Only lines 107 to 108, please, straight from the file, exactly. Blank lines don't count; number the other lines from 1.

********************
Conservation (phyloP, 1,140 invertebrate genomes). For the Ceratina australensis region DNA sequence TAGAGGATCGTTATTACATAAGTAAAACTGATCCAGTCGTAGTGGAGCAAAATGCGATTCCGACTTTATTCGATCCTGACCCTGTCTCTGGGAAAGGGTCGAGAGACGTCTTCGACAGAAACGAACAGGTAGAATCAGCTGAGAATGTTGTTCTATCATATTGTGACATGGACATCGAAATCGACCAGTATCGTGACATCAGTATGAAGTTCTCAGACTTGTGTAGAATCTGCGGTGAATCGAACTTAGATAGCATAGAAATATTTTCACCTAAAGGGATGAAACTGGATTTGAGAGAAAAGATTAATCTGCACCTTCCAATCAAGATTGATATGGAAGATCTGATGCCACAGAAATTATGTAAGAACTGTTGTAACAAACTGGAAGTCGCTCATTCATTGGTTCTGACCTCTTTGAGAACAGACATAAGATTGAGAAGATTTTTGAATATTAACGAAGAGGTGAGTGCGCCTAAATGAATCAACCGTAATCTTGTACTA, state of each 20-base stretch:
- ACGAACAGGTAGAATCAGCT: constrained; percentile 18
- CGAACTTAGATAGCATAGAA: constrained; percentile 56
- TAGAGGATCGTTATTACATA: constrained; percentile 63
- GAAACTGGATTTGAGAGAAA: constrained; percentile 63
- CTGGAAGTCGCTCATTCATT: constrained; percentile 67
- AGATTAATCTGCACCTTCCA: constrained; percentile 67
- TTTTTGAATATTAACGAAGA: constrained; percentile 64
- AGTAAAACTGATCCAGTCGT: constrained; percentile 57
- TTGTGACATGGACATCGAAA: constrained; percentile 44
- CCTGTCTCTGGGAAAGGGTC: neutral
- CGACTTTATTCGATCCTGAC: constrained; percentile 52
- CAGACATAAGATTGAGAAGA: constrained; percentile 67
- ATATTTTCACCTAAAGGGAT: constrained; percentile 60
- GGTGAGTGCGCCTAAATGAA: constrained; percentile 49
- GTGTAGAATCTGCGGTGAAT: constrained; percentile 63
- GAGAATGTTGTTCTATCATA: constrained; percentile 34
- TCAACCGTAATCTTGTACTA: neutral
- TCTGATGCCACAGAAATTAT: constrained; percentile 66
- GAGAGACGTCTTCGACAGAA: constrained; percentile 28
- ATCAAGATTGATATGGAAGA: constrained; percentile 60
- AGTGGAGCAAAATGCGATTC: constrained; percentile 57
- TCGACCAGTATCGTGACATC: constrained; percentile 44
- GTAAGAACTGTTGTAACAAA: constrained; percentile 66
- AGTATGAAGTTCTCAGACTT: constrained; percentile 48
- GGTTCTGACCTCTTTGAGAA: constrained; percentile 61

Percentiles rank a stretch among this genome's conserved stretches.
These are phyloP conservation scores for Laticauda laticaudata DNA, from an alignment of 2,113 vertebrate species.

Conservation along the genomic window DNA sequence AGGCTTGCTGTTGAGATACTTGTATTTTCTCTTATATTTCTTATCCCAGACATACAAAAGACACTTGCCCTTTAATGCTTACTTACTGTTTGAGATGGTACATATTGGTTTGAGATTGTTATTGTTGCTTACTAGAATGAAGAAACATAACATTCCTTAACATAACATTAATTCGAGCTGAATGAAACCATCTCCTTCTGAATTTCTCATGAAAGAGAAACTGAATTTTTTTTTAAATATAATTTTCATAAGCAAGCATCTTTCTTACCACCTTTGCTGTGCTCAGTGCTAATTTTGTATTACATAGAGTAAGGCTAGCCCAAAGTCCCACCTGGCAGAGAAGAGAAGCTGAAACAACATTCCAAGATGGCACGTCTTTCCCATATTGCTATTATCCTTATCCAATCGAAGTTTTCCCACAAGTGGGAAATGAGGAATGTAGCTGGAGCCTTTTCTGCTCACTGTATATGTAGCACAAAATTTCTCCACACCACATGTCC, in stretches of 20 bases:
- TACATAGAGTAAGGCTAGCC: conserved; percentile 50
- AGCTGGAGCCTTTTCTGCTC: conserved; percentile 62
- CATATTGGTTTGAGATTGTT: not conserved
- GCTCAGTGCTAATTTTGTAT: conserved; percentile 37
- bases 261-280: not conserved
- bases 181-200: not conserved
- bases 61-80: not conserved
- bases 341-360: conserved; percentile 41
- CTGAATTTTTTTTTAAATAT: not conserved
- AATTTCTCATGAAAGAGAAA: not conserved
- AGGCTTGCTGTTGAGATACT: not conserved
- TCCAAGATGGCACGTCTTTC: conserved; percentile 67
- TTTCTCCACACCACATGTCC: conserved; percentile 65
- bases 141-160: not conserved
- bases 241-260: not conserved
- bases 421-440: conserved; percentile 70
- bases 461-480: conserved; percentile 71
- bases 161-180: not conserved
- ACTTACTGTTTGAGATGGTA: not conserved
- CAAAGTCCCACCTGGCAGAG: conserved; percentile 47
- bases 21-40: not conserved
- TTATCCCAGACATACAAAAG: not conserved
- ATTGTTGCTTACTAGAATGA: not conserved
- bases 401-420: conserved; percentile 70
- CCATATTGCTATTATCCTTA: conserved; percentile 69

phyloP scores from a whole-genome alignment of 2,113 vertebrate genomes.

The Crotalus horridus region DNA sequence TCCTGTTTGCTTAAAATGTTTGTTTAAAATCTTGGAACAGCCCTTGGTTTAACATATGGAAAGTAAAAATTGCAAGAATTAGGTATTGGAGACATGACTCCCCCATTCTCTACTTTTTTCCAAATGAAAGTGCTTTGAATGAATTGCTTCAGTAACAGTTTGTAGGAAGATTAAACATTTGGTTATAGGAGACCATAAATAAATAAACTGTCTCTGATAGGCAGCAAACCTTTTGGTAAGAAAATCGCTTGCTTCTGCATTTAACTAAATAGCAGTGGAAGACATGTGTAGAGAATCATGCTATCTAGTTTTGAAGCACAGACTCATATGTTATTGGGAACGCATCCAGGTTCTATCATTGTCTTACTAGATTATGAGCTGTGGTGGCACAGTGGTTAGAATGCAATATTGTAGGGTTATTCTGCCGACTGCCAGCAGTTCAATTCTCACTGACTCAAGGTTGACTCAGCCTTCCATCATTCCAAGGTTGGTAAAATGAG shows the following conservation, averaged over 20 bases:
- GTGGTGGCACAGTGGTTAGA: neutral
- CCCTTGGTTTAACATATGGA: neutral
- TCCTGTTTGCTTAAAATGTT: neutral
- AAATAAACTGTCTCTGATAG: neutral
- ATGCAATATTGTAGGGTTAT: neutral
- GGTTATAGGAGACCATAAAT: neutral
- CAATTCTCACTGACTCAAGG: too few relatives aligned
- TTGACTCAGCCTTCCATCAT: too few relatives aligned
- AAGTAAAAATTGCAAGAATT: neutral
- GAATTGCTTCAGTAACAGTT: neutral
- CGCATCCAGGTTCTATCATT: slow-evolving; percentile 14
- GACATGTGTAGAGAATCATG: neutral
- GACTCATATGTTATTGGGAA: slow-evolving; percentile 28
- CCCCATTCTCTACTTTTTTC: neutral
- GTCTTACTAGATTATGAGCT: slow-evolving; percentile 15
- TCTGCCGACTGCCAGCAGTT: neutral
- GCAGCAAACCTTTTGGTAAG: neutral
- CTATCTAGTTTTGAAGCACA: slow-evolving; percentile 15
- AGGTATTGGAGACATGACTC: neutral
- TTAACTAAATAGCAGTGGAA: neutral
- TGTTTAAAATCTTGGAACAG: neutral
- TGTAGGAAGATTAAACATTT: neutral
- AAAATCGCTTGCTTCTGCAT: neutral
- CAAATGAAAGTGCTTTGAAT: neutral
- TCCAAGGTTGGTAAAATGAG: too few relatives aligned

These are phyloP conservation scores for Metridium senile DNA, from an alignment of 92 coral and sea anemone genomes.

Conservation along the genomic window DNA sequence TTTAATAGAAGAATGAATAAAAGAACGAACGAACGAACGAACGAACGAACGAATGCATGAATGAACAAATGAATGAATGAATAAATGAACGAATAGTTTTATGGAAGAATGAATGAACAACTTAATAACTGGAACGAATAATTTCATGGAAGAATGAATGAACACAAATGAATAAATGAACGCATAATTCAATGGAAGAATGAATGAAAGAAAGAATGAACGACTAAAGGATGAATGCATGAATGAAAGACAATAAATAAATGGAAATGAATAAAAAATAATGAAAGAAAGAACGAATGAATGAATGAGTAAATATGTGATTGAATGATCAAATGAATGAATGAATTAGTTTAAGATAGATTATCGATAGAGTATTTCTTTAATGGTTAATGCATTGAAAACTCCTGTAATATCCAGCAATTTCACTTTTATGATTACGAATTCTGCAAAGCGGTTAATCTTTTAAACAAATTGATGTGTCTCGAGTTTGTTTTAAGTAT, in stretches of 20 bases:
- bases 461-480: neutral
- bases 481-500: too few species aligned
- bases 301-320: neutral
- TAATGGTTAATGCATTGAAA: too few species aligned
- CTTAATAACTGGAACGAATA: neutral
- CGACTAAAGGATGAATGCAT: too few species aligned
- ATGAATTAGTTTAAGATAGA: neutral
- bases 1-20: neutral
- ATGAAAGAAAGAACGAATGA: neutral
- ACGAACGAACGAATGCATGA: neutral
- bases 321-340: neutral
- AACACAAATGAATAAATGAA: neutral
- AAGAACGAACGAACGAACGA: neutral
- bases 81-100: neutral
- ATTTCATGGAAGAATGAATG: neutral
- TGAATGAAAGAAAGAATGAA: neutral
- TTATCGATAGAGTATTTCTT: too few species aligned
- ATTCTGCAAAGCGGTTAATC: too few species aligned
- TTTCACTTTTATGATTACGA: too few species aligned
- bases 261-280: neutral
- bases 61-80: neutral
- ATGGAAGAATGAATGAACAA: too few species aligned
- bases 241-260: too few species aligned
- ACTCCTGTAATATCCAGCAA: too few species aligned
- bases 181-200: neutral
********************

- ACTCCTGTAATATCCAGCAA: too few species aligned
- bases 181-200: neutral